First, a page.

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This article first appeared in the Monroe News. Click here to read the full story.
Using a new software program developed at the University of Michigan, citizens can access the court 24 hours a day, seven days a week using their smartphones, tablets or computers to resolve traffic violations.
“We recognize that taking time from work, school or other obligations to wait in line at the courthouse can be frustrating,” said Judge Jack Vitale, chief judge of the Monroe County Courts. “Now citizens can pay or contest tickets from the comfort of their own home, at the time of their choosing. They don’t have to take time off from their job or arrange for transportation to and from the court.”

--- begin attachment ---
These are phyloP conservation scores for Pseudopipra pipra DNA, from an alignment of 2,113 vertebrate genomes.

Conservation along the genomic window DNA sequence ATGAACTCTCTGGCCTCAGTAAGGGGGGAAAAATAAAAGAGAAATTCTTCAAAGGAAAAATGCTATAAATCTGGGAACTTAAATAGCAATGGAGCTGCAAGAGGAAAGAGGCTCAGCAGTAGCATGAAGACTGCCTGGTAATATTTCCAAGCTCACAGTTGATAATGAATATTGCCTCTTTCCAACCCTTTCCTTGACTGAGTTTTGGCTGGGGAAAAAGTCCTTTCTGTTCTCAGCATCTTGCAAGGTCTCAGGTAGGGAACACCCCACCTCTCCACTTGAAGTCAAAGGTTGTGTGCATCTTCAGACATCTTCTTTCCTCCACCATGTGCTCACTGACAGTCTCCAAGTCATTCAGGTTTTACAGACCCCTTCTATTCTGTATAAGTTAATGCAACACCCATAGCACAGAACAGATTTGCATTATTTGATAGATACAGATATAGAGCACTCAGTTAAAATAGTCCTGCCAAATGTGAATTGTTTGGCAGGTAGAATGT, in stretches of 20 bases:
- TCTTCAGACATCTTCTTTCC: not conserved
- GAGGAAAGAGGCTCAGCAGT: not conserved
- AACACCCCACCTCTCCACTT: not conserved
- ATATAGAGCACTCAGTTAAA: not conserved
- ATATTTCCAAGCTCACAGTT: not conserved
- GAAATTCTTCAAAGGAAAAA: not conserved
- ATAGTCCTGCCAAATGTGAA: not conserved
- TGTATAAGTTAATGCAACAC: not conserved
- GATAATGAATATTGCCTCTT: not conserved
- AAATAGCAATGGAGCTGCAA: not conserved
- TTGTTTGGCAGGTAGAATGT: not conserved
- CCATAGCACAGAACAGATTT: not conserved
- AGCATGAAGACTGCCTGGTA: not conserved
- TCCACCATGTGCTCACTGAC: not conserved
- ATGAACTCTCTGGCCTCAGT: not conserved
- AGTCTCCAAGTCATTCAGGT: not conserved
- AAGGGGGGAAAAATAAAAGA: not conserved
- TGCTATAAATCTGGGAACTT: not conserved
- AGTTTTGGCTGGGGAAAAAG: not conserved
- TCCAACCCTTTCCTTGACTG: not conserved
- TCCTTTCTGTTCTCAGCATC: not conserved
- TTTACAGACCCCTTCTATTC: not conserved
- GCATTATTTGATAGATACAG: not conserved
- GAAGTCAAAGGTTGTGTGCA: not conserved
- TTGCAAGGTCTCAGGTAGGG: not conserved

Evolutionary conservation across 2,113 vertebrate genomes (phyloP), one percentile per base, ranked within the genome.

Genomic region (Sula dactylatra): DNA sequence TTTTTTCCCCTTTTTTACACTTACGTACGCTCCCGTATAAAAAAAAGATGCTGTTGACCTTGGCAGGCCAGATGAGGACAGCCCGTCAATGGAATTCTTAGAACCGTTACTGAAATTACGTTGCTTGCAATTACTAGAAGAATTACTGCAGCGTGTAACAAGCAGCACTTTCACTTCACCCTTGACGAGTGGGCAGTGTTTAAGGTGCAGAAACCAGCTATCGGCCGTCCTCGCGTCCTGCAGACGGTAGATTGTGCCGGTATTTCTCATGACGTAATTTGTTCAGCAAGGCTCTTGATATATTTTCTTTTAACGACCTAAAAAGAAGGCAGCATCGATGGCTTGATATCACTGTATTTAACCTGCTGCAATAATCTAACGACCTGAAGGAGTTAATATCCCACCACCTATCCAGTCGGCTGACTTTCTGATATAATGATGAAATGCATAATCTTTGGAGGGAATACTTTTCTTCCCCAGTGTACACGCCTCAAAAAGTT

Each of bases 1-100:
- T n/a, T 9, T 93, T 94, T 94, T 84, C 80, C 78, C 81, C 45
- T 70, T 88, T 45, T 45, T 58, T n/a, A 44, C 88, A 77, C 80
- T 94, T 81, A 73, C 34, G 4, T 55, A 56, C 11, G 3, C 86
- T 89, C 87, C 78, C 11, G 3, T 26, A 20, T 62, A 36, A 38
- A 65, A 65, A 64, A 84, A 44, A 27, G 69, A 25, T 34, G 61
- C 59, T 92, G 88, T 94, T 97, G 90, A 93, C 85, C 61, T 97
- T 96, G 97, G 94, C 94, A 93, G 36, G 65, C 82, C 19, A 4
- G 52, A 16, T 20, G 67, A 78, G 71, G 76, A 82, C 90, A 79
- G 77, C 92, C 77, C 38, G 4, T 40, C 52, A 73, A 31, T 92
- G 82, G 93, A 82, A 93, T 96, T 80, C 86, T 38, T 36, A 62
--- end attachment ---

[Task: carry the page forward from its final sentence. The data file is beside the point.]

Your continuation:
Courts, mediation centers, and government agencies use Matterhorn online dispute resolution (ODR).
ODR offers several key benefits including: increased access to justice, fairness, greater efficiency for staff, faster payments, and high customer satisfaction.
Matterhorn serves small to large districts, urban to rural communities, and decentralized to unified systems. The platform can match or streamline on your existing process and connects in a lightweight way with your other systems.
Matterhorn enables you to address a wide variety of case types including civil cases (such as small claims cases) and family court compliance, traffic tickets, civil infractions, and lesser misdemeanors (“Class C” Misdemeanors in some states), resolve warrants and pleas, and assess ability to pay.